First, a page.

The Zimbabwe National Water Authority is set to embark on aquaculture and water-bottling ventures that would increase its revenue streams and ensure maximum utilisation of the majority of water bodies which currently are lying idle. The two new ventures were born out of the realisation that Zinwa cannot fund all its activities from the current revenue streams and neither can it afford to remain keeping under-utilised water bodies across the country.
The water authority has a debt overhang of U$55 million mainly due to other State agents like NSSA and Zimra.
However, this debt does not tell the true position as Zinwa is owed a staggering US$88 million by various stakeholders including local authorities, farmers and domestic consumers among others.
The most recent statistics within Zinwa show that the country is only using 25 percent of the water resources available in the dams across the country.
Of this 25 percent, 80 percent is consumed in the sugar-producing Lowveld while the remaining 20 percent is used by farmers across the country.
These statistics reveal that a mammoth 75 percent of water resources intended for irrigation is lying idle.
This is a result of a myriad of factors among them inadequate irrigation infrastructure or lack of financial resources by the farmers.
It is with the foregoing background that Zinwa has set up to enter into the lucrative aquaculture and tourism at large water bodies across the country.
Aquaculture refers to the commercial management of fisheries and crocodile farming.
These enterprises are highly profitable but need specialised human resource.
Zimbabwe provides the best climatic conditions for fisheries and crocodile farming.
These two enterprises have huge markets both locally and internationally.
Fish provides proteins for the majority of people while crocodile skin exports would become a very lucrative foreign currency earning revenue stream.
The authority would also make some of the water bodies become tourist resorts.
Water tourism is a lucrative business and evidence from Kariba, Mutirikwi, Mazvikadei, Chivero and Darwendale show.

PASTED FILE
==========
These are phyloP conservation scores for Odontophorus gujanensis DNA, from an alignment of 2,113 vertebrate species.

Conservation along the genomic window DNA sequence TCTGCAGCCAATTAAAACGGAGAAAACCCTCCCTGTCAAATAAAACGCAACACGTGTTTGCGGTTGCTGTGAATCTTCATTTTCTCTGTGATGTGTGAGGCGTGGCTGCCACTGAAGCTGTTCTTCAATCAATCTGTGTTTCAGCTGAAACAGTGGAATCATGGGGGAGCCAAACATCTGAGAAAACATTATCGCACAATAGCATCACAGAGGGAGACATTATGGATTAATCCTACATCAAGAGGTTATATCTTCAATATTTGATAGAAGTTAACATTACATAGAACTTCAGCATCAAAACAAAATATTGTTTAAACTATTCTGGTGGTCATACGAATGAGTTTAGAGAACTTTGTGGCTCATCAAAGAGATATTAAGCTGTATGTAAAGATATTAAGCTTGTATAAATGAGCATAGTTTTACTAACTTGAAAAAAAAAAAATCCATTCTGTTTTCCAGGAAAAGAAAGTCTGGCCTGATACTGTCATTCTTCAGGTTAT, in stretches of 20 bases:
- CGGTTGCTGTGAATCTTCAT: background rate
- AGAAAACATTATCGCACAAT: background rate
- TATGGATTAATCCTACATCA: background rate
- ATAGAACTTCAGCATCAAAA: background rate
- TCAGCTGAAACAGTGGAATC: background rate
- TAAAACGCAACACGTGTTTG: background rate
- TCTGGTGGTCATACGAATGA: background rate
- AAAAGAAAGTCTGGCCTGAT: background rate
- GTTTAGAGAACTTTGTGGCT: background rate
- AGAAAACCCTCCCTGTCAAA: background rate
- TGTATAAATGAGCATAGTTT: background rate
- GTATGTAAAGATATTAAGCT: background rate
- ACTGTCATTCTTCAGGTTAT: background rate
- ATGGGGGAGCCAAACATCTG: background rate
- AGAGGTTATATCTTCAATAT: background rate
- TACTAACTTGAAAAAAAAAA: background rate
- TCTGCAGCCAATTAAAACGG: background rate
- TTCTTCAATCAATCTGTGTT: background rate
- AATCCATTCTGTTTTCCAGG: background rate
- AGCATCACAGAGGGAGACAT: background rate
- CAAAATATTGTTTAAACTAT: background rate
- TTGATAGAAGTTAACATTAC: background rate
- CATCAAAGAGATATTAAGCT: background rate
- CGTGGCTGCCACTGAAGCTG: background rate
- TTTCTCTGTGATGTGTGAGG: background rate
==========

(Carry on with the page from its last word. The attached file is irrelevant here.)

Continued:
This could be replicated and enhanced at other water bodies like Osborne in Mutare, Biri in Chinhoyi and Mazowe. The other project, Kumakomo Spring Water, is at advanced stages and has a potential to compete and carve itself a significant market share against existing water bottlers.
These two projects would play a complementary role in bringing in new revenue to that which comes from raw and treated water sales, consultancy on dam construction and from groundwater that deals with boreholes.
This new thrust would also go a long way in solving the country's paradox of having large and full water bodies conveniently spread across the whole country but still suffering the effects of droughts more frequently particularly in the last 30 years.
Zinwa would be able to fund from its resources the urgent implementation and rehabilitation of irrigation infrastructure in communal areas like Chimanimani, Nyanyadzi, Chisumbanje and Mutoko, just but to mention a few.
These developments would overnight change the fortunes of peasant farmers by increasing their outputs and saving them from the harsh effects of droughts.
Interestingly, it would also bring the water authority closer to fulfilling its mandate in water management and its twin goal of improving irrigation infrastructure.
Zinwa believes these projects and endeavours reaffirm its commitment to become a self-sufficient institution that will not rely on government financial support to deliver on its broad mandate.
To that end, the water authority is moving with speed to implement these projects and bring a real difference to farmers, tourists and the economy at large.